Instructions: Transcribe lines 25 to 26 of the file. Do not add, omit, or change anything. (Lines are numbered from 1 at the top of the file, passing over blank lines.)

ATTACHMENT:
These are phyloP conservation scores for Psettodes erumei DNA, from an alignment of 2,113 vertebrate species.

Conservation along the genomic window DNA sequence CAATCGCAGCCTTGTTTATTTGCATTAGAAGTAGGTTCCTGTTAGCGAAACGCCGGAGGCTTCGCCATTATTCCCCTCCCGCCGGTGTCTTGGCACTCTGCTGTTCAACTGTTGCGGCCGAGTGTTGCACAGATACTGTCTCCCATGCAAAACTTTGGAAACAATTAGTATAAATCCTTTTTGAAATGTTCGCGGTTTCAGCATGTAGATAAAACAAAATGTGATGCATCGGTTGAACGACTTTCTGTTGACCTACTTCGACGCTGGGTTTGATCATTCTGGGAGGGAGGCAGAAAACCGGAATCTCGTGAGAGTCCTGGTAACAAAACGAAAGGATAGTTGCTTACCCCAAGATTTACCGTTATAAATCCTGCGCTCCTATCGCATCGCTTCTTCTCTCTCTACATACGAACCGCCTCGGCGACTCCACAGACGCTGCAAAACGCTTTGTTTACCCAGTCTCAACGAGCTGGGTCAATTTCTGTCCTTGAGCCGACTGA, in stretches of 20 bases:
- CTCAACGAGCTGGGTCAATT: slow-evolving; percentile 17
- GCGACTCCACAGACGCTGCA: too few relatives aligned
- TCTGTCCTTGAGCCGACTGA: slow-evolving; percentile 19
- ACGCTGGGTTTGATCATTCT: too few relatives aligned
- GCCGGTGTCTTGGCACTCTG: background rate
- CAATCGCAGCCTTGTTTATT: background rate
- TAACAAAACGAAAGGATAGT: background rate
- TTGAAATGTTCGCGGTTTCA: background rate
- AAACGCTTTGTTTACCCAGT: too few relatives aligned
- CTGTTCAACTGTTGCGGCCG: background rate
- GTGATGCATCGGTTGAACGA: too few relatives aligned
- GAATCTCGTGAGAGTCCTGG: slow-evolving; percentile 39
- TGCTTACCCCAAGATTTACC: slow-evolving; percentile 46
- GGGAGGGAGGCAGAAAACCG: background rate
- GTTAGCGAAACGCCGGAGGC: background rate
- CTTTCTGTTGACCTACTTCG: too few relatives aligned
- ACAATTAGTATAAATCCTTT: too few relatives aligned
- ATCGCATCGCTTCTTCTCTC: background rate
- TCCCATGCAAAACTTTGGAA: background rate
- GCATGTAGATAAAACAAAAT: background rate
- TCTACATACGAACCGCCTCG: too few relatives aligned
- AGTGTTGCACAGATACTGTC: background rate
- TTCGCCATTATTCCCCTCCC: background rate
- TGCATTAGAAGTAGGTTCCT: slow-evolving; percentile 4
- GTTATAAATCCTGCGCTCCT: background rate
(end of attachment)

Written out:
- TTCGCCATTATTCCCCTCCC: background rate
- TGCATTAGAAGTAGGTTCCT: slow-evolving; percentile 4